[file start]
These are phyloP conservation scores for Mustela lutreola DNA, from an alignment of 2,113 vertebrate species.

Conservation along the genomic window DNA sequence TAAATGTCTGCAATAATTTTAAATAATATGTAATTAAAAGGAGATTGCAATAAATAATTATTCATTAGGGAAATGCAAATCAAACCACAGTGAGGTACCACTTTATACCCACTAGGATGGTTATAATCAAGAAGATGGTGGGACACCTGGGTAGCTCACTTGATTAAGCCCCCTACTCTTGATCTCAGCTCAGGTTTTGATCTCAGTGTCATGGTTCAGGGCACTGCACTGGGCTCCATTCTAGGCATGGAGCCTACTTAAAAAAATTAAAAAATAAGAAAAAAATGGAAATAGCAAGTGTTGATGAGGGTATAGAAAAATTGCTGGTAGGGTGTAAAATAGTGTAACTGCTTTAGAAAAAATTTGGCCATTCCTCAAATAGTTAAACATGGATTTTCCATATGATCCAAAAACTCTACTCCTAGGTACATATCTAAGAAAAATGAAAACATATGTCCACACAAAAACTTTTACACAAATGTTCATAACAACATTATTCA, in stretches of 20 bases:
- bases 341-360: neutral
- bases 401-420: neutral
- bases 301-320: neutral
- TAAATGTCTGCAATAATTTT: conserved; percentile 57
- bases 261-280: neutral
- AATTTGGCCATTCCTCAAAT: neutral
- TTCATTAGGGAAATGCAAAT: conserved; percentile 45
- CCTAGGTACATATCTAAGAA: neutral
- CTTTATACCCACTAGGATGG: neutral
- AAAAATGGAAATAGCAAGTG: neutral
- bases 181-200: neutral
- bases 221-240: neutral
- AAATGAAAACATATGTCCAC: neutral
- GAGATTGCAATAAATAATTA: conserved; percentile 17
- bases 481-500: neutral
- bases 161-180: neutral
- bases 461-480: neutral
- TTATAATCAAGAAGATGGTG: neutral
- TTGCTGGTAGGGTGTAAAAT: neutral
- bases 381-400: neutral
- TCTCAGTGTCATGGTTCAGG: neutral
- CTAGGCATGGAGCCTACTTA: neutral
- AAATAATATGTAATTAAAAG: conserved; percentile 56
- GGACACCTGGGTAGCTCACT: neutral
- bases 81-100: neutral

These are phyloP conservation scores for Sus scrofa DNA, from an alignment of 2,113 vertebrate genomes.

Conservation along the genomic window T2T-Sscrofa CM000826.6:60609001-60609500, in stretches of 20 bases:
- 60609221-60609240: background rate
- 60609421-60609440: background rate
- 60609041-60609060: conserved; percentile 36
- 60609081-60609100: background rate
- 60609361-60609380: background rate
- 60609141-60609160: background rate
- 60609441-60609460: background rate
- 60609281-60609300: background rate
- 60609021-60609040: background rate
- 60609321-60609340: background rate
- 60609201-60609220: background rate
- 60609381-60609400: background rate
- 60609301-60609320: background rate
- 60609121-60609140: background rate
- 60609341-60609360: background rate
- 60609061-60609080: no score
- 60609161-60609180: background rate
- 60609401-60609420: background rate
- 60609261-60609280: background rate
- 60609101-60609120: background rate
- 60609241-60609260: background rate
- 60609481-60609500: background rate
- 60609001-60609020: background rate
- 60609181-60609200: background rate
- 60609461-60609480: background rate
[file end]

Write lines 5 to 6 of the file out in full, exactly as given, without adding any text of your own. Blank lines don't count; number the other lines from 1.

- bases 301-320: neutral
- TAAATGTCTGCAATAATTTT: conserved; percentile 57